Thanks to population increases, an ageing population and a rise in chronic disease, the global healthcare industry has no choice but to become more effective and efficient in the way it operates. Added to that, there is a growing shortage of healthcare workers.
Cancer cases on the rise but fewer pathologists
For example, in Europe, the number of cancer cases continues to rise while the number of pathologists is declining with a decreasing percentage of medical graduates choosing to specialise in that area. As a result, the waiting times for patient diagnosis is growing, sometimes taking six to seven weeks to receive results This is not good for patients as it means delaying the start of important treatment.
Technology to plug the gap
While there’s no single panacea to this complex issue, I believe that technology has an important role to play in driving efficiencies as well as freeing up workload. In a previous blog, I discussed how IT technology is transforming healthcare by speeding up genome sequencing, leading to faster and more accurate diagnosis. Today, I want to examine the role of digital pathology, machine learning and Artificial Intelligence in modern clinical practice.
The traditional process
We’re all familiar with the traditional process of providing tissue samples for testing. Once collected, the sample is sent by the GP for analysis in a lab, where it’s placed on a glass slide to be examined by a pathologist under a microscope.
When additional opinions are needed, this typically involves the glass slide being transported to another hospital by courier or taxi. Challenges include lost slides in transit, delays in communicating results to patients plus the whole logistical challenge of indexing glass slides and keeping track of where each sample was at any given moment in time. As you can imagine, this isn’t an efficient process. I’ve heard that one pathologist actually wrote his own programme to track where the slides were on their journey!
And, of course, not being able to have all the experts share and comment at the same time is not only inefficient due to the increased time involved in writing and reviewing reports but doctors are also missing the opportunity to react to someone else’s view in real time and have an interactive discussion.
Transforming glass slides into shareable knowledge
The good news is that digital pathology has already disrupted this workflow. Whole-slide imaging, the availability of faster networks, and cheaper storage solutions have made it increasingly easier for pathologists to manage digital slide images and share them for clinical use, enabling real-time consultation and decreasing the time it takes for the patient to receive an accurate diagnosis.
Apart from improving the patient experience, this has proven particularly helpful for smaller hospitals that wouldn’t normally have access to high-quality research expertise. From a training perspective, digital imaging technology also provides a way to preserve, share, duplicate, and study a specimen, benefiting medical researchers, and scientists.
The next stage in digital pathology
However, up until this point, adoption levels have been relatively slow as hospital labs already have microscopes in place and the process of preparing the glass slides prior to scanning still needs to be done. And so, while digitising slides has been a hugely significant development, in many ways, sharing is only half the solution.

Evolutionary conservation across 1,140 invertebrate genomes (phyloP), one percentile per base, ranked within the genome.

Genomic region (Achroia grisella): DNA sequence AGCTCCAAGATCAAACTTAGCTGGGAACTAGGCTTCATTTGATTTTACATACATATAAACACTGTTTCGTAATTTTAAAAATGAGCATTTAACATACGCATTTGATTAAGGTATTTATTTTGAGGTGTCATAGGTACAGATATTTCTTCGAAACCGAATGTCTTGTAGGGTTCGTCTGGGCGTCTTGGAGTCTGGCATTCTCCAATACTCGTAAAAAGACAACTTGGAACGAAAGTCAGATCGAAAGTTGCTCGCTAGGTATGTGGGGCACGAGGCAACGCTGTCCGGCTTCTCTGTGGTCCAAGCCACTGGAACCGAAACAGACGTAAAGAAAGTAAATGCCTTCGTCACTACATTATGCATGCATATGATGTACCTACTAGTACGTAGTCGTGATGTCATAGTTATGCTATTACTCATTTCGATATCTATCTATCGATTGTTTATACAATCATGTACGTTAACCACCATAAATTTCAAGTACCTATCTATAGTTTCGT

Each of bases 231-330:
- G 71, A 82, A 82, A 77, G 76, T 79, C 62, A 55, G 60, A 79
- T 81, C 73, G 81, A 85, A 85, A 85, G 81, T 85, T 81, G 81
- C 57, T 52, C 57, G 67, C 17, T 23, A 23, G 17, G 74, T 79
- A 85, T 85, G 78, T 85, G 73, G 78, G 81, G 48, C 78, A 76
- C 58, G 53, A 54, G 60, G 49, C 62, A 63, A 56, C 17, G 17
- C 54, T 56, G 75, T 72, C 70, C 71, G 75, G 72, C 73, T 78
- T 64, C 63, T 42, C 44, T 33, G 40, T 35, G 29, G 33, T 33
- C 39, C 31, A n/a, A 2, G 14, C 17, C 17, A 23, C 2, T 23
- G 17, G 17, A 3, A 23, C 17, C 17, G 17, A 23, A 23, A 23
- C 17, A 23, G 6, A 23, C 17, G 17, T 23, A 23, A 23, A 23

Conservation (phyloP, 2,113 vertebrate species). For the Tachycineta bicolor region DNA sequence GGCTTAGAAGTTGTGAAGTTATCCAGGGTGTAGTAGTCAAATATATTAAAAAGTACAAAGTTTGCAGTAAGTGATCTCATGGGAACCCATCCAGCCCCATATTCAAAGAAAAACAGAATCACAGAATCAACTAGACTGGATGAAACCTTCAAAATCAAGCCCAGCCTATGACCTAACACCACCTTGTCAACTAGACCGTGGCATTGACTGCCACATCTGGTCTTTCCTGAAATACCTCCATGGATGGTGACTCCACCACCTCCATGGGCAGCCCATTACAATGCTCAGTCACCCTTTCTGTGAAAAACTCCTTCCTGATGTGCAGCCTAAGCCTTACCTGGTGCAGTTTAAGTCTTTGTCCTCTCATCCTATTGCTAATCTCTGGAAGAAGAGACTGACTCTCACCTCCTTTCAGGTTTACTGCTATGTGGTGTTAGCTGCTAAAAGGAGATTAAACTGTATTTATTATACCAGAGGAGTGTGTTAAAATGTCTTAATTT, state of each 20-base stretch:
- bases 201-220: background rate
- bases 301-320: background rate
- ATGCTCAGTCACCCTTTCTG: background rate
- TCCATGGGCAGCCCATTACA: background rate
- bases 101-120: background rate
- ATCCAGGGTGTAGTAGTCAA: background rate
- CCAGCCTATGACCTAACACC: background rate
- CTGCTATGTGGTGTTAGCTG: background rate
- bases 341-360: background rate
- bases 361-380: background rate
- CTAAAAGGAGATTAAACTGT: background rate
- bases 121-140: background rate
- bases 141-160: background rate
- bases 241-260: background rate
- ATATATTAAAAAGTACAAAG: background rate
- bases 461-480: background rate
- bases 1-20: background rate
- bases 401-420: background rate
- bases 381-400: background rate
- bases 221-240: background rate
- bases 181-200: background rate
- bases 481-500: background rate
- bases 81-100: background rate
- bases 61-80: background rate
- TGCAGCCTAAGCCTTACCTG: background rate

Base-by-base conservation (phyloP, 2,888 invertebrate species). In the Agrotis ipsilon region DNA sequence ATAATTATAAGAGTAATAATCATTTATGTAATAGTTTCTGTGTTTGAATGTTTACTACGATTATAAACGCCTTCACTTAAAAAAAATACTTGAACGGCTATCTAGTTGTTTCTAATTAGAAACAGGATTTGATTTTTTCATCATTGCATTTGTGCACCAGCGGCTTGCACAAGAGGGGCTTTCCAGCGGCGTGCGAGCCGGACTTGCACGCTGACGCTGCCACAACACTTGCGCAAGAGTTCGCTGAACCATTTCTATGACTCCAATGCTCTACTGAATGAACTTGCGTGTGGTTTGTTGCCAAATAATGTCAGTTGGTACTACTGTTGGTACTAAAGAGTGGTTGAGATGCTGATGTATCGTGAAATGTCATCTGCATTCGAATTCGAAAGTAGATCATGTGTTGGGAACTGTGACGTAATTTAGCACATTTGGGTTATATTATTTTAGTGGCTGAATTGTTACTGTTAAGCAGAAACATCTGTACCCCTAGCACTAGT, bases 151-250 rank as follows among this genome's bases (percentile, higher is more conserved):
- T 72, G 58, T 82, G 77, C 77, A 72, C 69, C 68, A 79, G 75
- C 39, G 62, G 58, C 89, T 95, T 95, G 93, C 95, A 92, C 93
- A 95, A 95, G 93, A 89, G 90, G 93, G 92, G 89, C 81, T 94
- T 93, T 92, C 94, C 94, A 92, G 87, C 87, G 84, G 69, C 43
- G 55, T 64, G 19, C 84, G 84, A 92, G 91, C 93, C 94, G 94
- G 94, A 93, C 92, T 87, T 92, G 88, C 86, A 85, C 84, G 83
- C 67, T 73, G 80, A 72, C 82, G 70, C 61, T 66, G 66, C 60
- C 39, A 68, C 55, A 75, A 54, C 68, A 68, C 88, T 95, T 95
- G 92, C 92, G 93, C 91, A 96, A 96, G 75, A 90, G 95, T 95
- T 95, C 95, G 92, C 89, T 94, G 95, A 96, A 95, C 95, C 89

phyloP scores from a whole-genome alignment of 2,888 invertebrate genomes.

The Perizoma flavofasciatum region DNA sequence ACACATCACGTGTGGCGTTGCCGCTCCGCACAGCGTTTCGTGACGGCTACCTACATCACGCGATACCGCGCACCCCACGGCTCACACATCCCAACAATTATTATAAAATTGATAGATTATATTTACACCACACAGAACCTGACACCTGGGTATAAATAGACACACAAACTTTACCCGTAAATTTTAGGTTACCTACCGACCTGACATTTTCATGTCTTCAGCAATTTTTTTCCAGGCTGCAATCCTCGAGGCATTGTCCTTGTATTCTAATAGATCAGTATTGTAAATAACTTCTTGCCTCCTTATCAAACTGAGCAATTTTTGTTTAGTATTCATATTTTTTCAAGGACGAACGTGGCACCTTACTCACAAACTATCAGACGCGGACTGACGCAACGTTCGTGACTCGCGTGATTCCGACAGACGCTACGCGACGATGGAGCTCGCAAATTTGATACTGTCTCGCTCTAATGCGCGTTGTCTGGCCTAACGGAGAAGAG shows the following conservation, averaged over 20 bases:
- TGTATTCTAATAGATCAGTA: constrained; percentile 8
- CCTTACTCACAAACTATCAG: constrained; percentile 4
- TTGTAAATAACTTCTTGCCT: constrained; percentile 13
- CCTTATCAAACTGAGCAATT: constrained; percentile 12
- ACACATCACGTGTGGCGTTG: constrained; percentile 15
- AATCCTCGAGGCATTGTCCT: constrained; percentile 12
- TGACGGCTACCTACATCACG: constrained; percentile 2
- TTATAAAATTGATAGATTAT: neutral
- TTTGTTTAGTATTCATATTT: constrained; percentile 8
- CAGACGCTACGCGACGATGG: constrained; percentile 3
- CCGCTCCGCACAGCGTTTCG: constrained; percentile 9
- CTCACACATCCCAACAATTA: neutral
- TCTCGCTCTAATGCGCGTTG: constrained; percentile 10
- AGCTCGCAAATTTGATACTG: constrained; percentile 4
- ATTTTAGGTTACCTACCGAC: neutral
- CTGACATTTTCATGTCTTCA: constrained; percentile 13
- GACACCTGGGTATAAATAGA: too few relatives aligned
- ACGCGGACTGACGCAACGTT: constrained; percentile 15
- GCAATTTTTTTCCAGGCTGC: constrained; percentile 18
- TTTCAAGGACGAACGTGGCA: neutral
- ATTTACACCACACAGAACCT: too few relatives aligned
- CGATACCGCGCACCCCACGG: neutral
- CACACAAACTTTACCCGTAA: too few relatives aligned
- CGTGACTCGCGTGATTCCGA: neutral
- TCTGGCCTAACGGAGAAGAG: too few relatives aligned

What if technology could work with any digitised images, index them and make them searchable? What if Artificial Intelligence could interrogate multiple libraries of images so that when a clinician detected a tumour, the database could be searched to find all similar tumours? The clinician could then evaluate the treatment and subsequent outcomes before designing an effective personalised treatment for the patient.
The good news is that a new, cost-effective solution – based on standard IT computing, which can run alongside existing scanners and PACS – is now available. Huron Digital Pathology has worked with Dell Technologies OEM | Embedded & Edge Solutions to co-develop a reference architecture, effectively an IT-based appliance solution, which works in conjunction with existing equipment.
The Huron AI-powered image search software solution searches and identifies similar tumours, along with the reports and diagnosis of other pathologists in seconds, giving multiple opinions to aid the pathologist in making a decision. The solution powered by Dell EMC server technology is based on Intel architecture with GPU cards from NVIDIA, complete with a pathologist viewing workstation and Isilon storage.
I believe that this solution will emphatically prove the business case for digital pathology, free-up pathologists to take on additional cases, enable better primary diagnostics, create a platform for more effective multidisciplinary teams. and over the longer-term, enable new breakthroughs in patient treatments.
This addition of machine learning, and AI to digital pathology is opening the door to new advances in personalised medicine. The ability to mine features from slide images that might not be visually discernible to a pathologist, also offers the opportunity for better quantitative modelling of diseases, which should lead to improved prediction of disease aggressiveness and patient outcomes.
An established player in the US and Canada over the last twenty years, Huron’s goal is to work with Dell Technologies to make digital pathology, machine learning and AI ubiquitous in hospitals and research institutions throughout Europe. Our team is proud to contribute to this development. I believe that this is a great example of how IT technology can be a force for good, driving human progress and making a real difference to society.
Do you work in healthcare? If so, I’d love to hear your reactions, comments and questions.
Learn more about Dell Technologies OEM | Embedded & Edge Solutions Healthcare